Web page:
Rolf Hedin Bortner, 72, died Sunday evening, June 14, 2020, at his son’s home in Waymart, Pennsylvania. He was the husband of the late Catherine Ward Bortner who passed away January 25, 2012.

Born in Huntington, Long Island, he was the son of the late Robert and Siv Hedin Bortner. He was a graduate of Williston Academy where he excelled in sports, especially soccer and lacrosse. He also attended Wesleyan University. He was a proud Navy Veteran who served in the Vietnam Conflict. He was employed as a grip for the labor union Local #52 IATSE for over forty years.

Rolf enjoyed riding motorcycles and was an avid target shooter and gun collector.

Surviving are a son, Robert Bortner and his partner Brianna McAllister, and her daughter Hazel Blocker, of Waymart; a grandson, Rolf Bortner, of Waymart; a niece, Brook Bortner, of Ca.; and several other nieces and nephews on his wife’s side.

He was preceded in death by his brother, Bret Bortner ’64.

A private funeral service will be held at the convenience of the family.

James Harvey Dreikorn ’66

James Harvey Dreikorn, 72, of Longmeadow, MA died unexpectedly on Sun. Nov 3, 2019 with loved ones by his side. Born on June 20, 1947 in Ft. Worth, Texas, he lived the majority of his life in Massachusetts. He graduated from Williston Academy and Kansas State University.
Jim had a distinguished career in the baking industry: President of Dreikorn Bakery, Chairman of N.E Bakery Employees, Director of Quality Bakers of America, Chair of Young Bakery Executives of the American Bakers Association, and V.P of Nissen Baking Co., a member of “The Wild Yeast.” In addition, he was a Director of Westbank.
Jim was dedicated to his volunteer work and was a devoted Trustee to Clarke School for the Deaf, a position he had held since 1986. He was also a Board Member of the Ronald McDonald House in Springfield, MA.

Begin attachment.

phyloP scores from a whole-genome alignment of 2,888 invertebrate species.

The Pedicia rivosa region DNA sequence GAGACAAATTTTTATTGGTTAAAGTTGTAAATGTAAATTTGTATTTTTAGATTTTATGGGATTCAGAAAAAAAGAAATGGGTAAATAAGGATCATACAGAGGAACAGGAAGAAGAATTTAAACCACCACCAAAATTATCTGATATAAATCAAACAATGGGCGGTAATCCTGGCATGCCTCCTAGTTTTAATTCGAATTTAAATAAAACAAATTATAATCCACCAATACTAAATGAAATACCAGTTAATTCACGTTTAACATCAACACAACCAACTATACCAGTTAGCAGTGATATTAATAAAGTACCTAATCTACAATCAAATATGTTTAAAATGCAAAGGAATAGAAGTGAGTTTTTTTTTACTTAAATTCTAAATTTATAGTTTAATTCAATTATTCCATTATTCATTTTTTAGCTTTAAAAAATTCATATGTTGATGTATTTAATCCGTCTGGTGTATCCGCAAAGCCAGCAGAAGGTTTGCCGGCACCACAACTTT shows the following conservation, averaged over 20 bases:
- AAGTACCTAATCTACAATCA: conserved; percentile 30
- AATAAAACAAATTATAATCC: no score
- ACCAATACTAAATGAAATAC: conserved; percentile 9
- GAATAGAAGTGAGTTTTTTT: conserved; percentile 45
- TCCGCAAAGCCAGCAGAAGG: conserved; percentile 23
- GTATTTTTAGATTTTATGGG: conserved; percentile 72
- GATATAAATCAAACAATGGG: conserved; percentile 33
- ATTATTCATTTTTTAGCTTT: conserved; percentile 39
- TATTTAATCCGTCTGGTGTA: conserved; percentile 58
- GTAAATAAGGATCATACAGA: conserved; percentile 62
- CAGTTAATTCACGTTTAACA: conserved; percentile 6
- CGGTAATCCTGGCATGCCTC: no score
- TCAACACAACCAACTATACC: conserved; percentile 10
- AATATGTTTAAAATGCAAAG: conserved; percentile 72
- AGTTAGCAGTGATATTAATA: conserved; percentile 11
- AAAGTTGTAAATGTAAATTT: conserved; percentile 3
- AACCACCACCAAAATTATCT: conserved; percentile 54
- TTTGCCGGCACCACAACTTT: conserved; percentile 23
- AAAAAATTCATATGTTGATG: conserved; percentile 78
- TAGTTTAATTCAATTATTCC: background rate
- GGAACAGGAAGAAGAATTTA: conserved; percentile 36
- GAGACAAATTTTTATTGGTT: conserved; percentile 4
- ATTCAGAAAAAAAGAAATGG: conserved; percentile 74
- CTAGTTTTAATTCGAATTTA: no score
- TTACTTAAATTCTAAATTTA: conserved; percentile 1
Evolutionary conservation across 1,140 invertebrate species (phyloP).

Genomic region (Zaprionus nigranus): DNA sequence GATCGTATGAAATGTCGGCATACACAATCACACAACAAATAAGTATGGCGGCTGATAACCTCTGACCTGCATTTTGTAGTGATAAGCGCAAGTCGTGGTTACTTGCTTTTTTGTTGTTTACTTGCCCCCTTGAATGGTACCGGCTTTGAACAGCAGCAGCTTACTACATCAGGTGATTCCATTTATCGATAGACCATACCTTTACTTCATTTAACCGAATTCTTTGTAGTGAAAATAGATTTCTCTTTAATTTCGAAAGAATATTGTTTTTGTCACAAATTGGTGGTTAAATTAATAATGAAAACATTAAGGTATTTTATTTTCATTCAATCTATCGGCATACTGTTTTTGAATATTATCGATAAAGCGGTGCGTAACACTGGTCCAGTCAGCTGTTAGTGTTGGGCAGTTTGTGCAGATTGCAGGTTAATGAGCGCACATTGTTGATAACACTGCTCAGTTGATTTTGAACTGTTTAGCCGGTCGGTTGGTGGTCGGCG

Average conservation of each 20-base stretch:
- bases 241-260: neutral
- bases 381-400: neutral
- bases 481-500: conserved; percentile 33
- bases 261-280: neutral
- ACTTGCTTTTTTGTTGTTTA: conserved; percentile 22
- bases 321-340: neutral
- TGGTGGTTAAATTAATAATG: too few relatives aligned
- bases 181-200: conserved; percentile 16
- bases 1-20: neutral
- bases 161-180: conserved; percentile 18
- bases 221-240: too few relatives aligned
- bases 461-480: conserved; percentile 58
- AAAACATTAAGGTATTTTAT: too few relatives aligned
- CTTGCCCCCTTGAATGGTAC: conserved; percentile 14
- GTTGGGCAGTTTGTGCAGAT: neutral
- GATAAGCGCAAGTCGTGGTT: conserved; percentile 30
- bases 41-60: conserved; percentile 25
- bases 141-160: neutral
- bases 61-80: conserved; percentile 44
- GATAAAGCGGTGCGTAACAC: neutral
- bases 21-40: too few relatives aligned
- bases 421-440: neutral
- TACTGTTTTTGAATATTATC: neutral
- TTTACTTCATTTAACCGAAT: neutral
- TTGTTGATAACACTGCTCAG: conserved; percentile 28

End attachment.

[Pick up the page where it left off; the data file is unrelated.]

Jim was an avid golfer, gardener, dog lover and Patriots fan. Even after years of living in New England, he remained a proud Texan and his personality matched the size of his native state. He was a loving son, brother, uncle, Godfather, and friend; a loyal confidant whose charisma, charm and humor will be sorely missed.
Jim is predeceased by his parents, Anita and Otto Dreikorn. He is survived by his sister, Darlene (Harvey) Ducker of Friendswood, TX, step-sister Nancy (Dreikorn) Crider of Stuart FL, and friends and loved ones, of which there are too many to count.
Donations can be made in Jim’s memory to Clarke School for the Deaf, 45 Round Hill Rd., Northampton, MA 01060, Ronald McDonald House of Connecticut and Western MA, 501 George Street, Suite A, New Haven, CT 06511, or The Make A Wish Foundation of Western MA, 181 Park Avenue, Suite 12, West Springfield, MA 01089. Private funeral arrangements will be held at the convenience of his family.

Thomas M. Leahy ’66


Thomas M. Leahy, 71, of Baltimore, MD, formerly of North Haven, CT, passed away on Wednesday, January 23, 2019 in Baltimore, MD. He was born in New Haven on April 18, 1947; son of the late Clarence J. and Gertrude Butler Leahy.

Thomas graduated from the United States Merchant Marine Academy, King’s Point, NY and served as a Licensed Engineering Officer on many U.S. flag vessels. After retirement he worked for MEBA, Marine Engineers Beneficial Association, as a union official in Baltimore for many years. Thomas is survived by his sister Carole Leahy and many relatives and friends.

In lieu of flowers, memorial gifts can be made to the National Kidney Foundation, Inc., 30 East 33rd St., New York, NY 10016 or a charity of one’s choice.

Stephen C. Finn ’66

Steve Finn passed peacefully in the arms of his wife Connie with his son Jeremy at his side and in the heart of his daughter Sarah at Brigham and Women’s hospital on Sunday evening, May 28, 2017. He fought a long courageous battle with many different illnesses for several years.